Monday, October 31, 2011
Jill's Journal: We had been in Carson City far longer than we intended, four weeks when we originally expected just one. We’d been there so long we knew the cashiers at the grocery store and no longer relied on our GPS to get around. We knew where to get the cheapest gas prices in town. We even had people to say goodbye to, including our new scooter-riding dog friends and Alicia, the girls’ favorite Tahoe friend (we rooted her on at a swim meet as a final farewell). A few days ago, I even got hugs from both my doctor and nurse, whom I finally got medical clearance from after four visits. They told me they’ll miss me and joked that we should consider keeping Carson City as our base so we could all spend more time together. I’m pretty fond of them too.
But it was nice to move on.
We headed south yesterday, crossing the California border once again. We’d hoped to stay in Lee Vining, a tiny little hamlet of about 200 near the eastern entrance to Yosemite. (We can’t stay in Yosemite because national parks don’t have cell towers. No cell towers, no internet connection. No internet connection, no work for Rob. No work for Rob, no traveling for us.) But the one Lee Vining campground that was still open wouldn’t accommodate us since they’re about to close for the season, so it was on to Plan B.
Sunday, October 30, 2011
Here's one: Carson City was one of the major stops on the Pony Express. In the 18+ months the Pony Express was in operation in 1860-61, the 120 riders rode over 650,000 miles. During all that time, only one rider killed by Indians, only one schedule not completed, and only one mail run lost.
Saturday, October 29, 2011
Yes, one of the best things about traveling is the interesting people – and animals – you meet.
Friday, October 28, 2011
A little background of this tremendous place:
If the name Harrah sounds familiar to you, chances are you’ve been to Las Vegas, Reno, South Lake Tahoe, Atlantic City, Tunica, Biloxi, or Laughlin. All gambling towns. All home to a Harrah’s. Add in riverboat casinos and other major casinos under the Harrah’s umbrella like Caesars Palace, Bally’s, Horseshoe properties, and so many more and one starts to comprehend what a tremendous casino empire a man named Bill Harrah built.
However, Harrah had a passion besides casino hotels and women (he married seven times). He loved cars and collected them with a driven passion (and had a staff of dozens who bought and restored them for him). At the time of his death in 1978, he was recognized as having the largest, most historic, and most significant automobile collection in the world. He showcased them for Reno residents and visitors in what was apparently a feast for admirers akin to the Smithsonian. His amassment at “Harrah’s Automobile Collection” numbered about 1,400 vehicles, although fewer than one-third were on display.
Upon Harrah’s death, Holiday Corporation purchased his hotels. The automobile collection was included in the price. When Holiday Corp. announced their intention to sell the cars (valued then at over $100 million), tremendous public outcry ensued. The Nevada Governor stepped in and formed a 501(c)3 organization, to which Holiday Corporation donated 175 of the most significant cars in addition to Harrah’s automobile research library. At the time, it was the largest philanthropic corporate gift in the history of America. It formed the base of the today’s National Automobile Museum, which opened in downtown Reno in 1989 and (even without the full collection) is still considered one of the top car museums of the world.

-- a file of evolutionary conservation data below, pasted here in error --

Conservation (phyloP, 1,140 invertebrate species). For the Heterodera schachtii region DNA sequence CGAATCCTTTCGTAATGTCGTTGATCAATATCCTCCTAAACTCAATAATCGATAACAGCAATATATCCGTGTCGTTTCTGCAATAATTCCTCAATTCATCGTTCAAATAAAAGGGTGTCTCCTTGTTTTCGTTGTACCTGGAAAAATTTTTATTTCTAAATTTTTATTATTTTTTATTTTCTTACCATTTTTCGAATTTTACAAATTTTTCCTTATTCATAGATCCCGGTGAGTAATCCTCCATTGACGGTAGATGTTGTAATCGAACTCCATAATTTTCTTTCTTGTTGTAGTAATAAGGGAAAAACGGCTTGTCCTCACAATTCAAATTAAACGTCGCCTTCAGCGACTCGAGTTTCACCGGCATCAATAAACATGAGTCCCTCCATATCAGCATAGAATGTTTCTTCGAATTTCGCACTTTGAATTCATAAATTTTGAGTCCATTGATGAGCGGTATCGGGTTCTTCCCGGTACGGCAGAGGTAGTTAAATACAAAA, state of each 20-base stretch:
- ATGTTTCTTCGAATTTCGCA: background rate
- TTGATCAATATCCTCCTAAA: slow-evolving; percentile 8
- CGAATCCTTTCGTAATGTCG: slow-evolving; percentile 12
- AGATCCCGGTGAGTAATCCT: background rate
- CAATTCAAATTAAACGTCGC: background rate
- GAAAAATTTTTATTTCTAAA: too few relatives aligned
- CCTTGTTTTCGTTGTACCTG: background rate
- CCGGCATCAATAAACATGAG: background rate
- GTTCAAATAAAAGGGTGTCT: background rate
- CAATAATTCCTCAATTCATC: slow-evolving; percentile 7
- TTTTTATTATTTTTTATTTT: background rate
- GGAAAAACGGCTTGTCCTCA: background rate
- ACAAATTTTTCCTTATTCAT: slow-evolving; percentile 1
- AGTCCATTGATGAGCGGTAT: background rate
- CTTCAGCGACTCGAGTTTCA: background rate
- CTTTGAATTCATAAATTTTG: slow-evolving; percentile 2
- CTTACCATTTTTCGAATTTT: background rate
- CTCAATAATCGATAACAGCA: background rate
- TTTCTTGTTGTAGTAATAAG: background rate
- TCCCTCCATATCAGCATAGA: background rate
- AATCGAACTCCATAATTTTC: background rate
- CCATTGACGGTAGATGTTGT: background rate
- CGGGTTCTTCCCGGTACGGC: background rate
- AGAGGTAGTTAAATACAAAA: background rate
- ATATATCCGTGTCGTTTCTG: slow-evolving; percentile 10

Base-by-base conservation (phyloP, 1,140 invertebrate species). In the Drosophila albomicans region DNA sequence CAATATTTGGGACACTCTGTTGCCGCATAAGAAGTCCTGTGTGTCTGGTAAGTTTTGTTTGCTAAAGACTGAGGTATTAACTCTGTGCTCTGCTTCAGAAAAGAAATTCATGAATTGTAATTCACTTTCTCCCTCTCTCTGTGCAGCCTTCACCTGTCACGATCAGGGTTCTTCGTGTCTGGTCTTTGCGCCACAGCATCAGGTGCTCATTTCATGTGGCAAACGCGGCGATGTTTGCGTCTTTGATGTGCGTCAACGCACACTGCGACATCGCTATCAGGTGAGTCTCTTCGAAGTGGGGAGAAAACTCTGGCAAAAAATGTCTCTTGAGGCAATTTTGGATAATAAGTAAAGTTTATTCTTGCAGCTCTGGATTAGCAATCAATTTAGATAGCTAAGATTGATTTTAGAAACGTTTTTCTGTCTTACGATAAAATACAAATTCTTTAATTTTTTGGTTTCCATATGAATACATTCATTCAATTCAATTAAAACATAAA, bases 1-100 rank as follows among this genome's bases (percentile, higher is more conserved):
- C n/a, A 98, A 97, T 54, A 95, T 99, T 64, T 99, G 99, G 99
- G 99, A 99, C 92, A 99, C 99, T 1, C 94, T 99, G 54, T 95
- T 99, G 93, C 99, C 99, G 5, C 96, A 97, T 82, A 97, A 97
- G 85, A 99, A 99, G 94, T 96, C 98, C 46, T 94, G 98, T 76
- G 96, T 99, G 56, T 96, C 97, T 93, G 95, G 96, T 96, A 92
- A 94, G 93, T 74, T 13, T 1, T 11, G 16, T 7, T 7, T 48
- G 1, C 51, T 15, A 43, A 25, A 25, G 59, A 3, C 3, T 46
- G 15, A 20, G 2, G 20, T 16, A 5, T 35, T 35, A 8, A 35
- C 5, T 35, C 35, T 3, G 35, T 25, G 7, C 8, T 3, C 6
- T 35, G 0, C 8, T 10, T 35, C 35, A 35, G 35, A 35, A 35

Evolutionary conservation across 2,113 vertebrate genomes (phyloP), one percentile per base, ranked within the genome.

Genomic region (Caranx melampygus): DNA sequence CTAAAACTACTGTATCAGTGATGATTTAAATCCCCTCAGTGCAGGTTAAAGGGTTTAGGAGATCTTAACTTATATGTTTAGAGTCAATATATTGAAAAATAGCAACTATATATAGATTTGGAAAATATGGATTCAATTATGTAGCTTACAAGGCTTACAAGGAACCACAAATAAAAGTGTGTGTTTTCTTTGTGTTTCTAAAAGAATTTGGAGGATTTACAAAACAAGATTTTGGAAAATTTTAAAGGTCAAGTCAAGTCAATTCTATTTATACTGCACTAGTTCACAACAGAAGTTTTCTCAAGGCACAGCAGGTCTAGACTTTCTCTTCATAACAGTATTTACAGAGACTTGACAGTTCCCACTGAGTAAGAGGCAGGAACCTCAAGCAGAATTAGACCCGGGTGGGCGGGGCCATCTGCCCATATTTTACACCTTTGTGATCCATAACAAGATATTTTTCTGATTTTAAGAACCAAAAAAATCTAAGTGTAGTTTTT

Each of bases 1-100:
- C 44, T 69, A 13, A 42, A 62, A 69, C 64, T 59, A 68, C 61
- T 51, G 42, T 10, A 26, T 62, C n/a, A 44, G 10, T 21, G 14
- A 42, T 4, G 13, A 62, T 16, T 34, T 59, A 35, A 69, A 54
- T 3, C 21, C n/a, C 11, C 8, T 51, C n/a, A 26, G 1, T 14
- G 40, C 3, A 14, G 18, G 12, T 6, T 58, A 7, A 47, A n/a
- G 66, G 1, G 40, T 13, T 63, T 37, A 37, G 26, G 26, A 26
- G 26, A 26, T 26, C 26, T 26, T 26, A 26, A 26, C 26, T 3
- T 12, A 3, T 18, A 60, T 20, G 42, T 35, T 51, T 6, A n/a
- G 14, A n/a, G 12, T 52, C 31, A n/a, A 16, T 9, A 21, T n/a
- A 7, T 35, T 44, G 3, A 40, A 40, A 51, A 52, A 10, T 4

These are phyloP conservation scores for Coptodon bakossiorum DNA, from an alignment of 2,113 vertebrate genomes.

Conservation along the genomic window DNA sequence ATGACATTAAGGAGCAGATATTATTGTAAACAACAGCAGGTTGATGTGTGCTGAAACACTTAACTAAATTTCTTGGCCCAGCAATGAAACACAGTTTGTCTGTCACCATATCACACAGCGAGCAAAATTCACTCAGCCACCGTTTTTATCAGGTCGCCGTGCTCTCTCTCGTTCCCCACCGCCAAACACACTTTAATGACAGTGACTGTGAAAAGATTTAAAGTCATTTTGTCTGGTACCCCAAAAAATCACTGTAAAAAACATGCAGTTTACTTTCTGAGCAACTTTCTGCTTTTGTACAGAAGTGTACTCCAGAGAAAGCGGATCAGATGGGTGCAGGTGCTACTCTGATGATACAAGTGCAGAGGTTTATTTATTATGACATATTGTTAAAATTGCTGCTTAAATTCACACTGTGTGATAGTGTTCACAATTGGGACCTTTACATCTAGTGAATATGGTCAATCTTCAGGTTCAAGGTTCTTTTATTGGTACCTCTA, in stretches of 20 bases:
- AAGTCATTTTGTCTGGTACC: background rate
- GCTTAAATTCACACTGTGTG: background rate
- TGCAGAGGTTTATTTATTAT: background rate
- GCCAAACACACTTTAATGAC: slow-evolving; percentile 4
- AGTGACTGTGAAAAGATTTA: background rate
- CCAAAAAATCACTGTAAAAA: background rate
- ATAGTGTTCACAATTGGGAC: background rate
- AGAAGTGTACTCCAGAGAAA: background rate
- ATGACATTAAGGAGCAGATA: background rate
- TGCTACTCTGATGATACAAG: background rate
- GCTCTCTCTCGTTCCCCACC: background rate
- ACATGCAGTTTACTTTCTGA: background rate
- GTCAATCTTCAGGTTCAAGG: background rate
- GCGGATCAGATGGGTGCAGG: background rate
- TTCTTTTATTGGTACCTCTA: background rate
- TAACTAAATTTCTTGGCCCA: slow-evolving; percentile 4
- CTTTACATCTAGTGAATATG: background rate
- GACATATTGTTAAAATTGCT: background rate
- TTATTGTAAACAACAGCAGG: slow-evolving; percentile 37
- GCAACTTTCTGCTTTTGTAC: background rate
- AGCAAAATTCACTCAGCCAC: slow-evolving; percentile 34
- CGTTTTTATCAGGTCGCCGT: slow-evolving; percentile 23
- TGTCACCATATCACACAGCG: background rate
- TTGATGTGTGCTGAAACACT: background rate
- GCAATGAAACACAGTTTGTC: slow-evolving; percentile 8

“Few material things have been as important to America as the automobile. The manufacture of the automobile was the root of our industrial growth… We are all tied to the automobile by history, by business, by emotion. The automobile deserves to be preserved and remembered.”
--Bill Harrah, 1911-1978
Below is just a glimpse of our history of the last century or so through automobiles.
Thursday, October 27, 2011
Nevada is home to several crazy and/or fascinating facts which are just begging to be shared here:
*More than 84 percent of the land in Nevada is owned by the federal government.
*Doesn’t Nevada conjure up images of desert, desert, and more desert? But Nevada means “snow-capped” in Spanish. Five mountain peaks in Nevada are higher than 12,000 feet and the entire state has an average elevation of 5,000 feet.
* Reno with its population of over 220,000 is actually located farther west than Los Angeles. Who knew?
*The state motto is “Battle Born” because Nevada was admitted to the Union in 1864 during the Civil War.
*Nevada is known for its silver, but it also produces a high quantity of gold and about 25 other precious metals and minerals. Only the countries of South Africa, Australia, and China rank above the state of Nevada in gold production. There are approximately 140 active mining and drilling operations in Nevada today.
*In 1859 a rancher named W.P. Morrison visited the placer gold mines of the area and, out of curiosity, carted away some of the black rock which the miners were tossing away as worthless. Not so. An assay showed it contained $4,791 in silver per ton (plus an additional $1,595 in gold per ton).
*In the early 1870s, the amount of silver coming out of Nevada bordered on the ridiculous, so much so that France and Germany withdrew silver from circulation. The United States was on the verge of doing the same. Senator Casserly of California testified to Congress, “…We have more silver than we want. Nevada appears to be getting ready to deluge the world in silver.”
Wednesday, October 26, 2011
In perfect health I left my home,
Not thinking that my race was run.
But as flowers grow, so they decay
And sudden death snatched me away.
Stop and read as you pass by,
As you are now, Once was I.
As I am now, you will be,
Prepare for death and follow me.
Who comes up with this stuff?? What fun.